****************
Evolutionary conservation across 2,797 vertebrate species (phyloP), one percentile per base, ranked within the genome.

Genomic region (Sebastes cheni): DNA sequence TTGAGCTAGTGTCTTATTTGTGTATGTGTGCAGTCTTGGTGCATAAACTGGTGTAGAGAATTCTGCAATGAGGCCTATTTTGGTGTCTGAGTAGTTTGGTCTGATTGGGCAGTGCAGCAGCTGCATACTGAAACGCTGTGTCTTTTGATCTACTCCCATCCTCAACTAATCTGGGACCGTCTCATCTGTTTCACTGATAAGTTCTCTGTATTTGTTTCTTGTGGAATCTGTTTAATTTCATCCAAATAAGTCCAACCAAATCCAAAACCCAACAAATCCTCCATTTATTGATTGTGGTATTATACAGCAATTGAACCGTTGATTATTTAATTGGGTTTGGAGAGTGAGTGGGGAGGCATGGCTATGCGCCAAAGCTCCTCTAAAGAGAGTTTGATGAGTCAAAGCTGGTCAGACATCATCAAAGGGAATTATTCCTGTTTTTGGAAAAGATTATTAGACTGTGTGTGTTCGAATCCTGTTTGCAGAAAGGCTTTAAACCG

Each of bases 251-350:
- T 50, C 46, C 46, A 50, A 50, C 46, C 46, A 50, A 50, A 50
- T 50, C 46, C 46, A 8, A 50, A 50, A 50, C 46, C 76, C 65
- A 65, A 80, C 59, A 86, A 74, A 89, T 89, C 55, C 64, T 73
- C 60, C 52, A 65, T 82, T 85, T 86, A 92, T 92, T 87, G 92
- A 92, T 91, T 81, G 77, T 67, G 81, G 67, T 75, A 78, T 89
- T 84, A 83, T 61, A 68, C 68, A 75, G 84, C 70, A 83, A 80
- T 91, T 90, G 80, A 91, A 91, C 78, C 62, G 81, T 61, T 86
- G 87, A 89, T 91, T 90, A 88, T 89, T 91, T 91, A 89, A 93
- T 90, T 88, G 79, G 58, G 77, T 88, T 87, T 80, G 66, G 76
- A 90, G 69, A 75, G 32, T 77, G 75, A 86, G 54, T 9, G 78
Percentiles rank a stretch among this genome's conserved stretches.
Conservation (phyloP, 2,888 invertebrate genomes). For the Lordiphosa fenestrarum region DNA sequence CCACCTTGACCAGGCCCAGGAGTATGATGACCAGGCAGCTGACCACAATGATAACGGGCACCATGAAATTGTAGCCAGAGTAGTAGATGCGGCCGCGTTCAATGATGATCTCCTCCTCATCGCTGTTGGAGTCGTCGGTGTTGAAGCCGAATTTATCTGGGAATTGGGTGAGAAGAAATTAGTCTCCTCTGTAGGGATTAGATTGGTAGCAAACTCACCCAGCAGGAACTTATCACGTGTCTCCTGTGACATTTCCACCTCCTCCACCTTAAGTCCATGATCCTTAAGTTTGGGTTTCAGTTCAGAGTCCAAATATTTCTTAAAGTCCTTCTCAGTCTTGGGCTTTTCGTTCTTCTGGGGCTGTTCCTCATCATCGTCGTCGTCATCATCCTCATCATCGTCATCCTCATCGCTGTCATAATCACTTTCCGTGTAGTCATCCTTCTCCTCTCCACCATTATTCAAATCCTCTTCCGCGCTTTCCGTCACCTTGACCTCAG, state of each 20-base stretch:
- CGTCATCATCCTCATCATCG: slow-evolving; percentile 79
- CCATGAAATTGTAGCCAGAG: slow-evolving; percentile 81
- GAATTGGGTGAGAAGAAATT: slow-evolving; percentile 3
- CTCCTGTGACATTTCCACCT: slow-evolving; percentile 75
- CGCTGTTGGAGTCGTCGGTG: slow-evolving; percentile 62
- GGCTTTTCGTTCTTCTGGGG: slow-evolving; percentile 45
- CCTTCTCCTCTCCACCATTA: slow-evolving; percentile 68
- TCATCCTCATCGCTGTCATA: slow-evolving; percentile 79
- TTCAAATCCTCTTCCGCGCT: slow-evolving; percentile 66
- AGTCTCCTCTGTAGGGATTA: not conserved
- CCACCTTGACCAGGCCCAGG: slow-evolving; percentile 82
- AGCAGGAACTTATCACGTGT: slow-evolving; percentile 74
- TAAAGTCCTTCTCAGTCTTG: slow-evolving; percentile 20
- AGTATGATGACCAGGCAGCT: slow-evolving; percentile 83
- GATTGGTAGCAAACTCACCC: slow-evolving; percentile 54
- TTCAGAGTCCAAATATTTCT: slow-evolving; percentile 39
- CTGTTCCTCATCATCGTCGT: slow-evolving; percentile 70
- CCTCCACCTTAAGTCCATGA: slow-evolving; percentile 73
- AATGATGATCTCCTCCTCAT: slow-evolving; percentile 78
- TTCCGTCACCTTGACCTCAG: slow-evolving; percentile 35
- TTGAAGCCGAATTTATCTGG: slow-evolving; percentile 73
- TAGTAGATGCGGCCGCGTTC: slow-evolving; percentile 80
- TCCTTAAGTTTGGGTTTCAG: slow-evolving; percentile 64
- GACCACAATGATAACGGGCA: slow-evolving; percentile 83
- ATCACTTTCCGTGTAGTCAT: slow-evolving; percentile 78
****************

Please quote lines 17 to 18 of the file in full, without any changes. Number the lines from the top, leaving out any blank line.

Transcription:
- CCATGAAATTGTAGCCAGAG: slow-evolving; percentile 81
- GAATTGGGTGAGAAGAAATT: slow-evolving; percentile 3